KXUA 88.3 FM (the student run radio station at the University of Arkansas) has been exposing students and listeners all over Fayetteville to a steady supply of new, experimental, and non-commercial music, providing exposure for some of the best original bands in the area, and generally ruling the airwaves in Fayetteville since its inception back in 2000.
Despite the readily-available nature of music online today, it is still one of the best sources for discovering new music that you aren’t going to find on commercial radio stations. It’s been a place for students to get valuable first hand experience on how to produce radio and new media, and how to operate a media outlet. It helps expose some of our local musicians that don’t get a lot of press in the traditional media, and as far as we’re concerned, is another reason that Fayetteville Rules.
KXUA will have been broadcasting for exactly
ten nine years on April 1st of this year.
Student run radio in Fayetteville has a long history that goes back to even before KXUA. The first student run radio station on the campus of the University of Arkansas was KUAF, way back in the 80’s. In 1986, KUAF became a NPR affiliate, and over the years, became the KUAF that we know today.
A couple years later, the U of A’s original underground station, KRFA – Radio Free Arkansas was formed, which according to longtime Fayetteville underground music supporter Wade Ogle, was “a name nicked from REM’s ‘Radio Free Europe’ song.” KRFA was only available on the U of A campus, and made it until 1994 when it disbanded.
Thank god students are resilient.
Enter KXUA. Former station manager, and current host of the Drive-in Speakerbox Bo Counts recalls, “It started long ago with a group of hard headed music lovers led by Brandon Arnold (aka Maxx Power) that fought court battles and lack of funding hard enough till we finally got a 500 watt window of opportunity. It was salvaged from an older student run station, KRFA, that dissolved back in 1994 and a fledgling KRZA that never really got off the ground and eventually became KXUA.”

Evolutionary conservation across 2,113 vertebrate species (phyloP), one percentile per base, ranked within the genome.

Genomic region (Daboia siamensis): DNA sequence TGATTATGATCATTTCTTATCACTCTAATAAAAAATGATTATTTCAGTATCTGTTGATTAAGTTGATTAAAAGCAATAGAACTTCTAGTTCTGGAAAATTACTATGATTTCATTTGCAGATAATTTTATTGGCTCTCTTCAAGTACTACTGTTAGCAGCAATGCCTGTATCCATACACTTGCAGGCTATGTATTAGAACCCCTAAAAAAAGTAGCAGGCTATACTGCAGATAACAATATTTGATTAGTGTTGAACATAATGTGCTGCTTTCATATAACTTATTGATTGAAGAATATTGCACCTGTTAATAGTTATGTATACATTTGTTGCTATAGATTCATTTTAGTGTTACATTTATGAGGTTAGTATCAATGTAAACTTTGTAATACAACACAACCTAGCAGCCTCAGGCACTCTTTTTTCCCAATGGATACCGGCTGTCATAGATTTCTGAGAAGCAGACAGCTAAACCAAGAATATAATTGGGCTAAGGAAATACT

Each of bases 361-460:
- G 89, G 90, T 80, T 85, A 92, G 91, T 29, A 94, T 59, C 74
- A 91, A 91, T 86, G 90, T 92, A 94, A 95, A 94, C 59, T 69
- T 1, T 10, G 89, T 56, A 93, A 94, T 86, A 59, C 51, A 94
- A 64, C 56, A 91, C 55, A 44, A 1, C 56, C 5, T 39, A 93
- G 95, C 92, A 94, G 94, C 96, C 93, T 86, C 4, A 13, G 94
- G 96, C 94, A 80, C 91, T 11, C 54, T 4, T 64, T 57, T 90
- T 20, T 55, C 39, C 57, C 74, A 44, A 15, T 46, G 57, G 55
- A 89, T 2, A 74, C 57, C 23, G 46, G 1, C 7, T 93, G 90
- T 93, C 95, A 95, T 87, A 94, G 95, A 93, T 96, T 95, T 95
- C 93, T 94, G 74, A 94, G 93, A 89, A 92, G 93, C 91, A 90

The reach of the station, while not as large as some of the commercial stations in the area, goes well beyond the University of Arkansas campus. The station has such a diverse offering of music, that it can appeal to a wide variety of listeners all over Fayetteville.
Jon Schleuss, a contributor here on the Flyer, and current co-host of the Post-genre Show on KXUA said “I think KXUA, while not the most popular institution on campus (fuuutball!), certainly fills a niche group of wise and innovative ears. Fayetteville has a unique mix of music pallets always hungry for variety.”
Selecting the music that makes it onto the station, and ensuring the eclectic nature of the station is maintained, and that all types of music are considered is a constant process. Paul Wardein, former music director for KXUA explained, “We got about 70 CDs a week from promotion companies and record labels from around the world. About half of that made it to the listeners’ ears. I listened to and reviewed CDs, and I had a music board to help me out. I had to put aside my personal tastes at times, and focus on the fact that we were (and still are) an eclectic station with an eclectic listener base.”
The fact that KXUA has been in existence for ten years is a testament to the importance, and the strength of the station.
“It’s pretty amazing that something like this has lasted in Fayetteville.” Wardein told us. “Like too many local businesses, college radio stations get started up and drop like flies before you even get a chance to enjoy them. Much like donating annually to KUAF, the local community has to support KXUA any way they can. Be it going to the shows they put on, sporting their bumper stickers or t-shirts, or telling their friends about the station.”
We’re certainly glad the station exists. Just like the old saying, if a tree falls in the forest, and it makes a sound that some people may or may not hear, mimes could be murdered all over the world without anyone finding out about them. Right?
Having a station like KXUA, and the opportunity to be exposed to new music constantly is what separates us from the lame-o’s in other parts of NWA, and is another reason that Fayetteville Rules.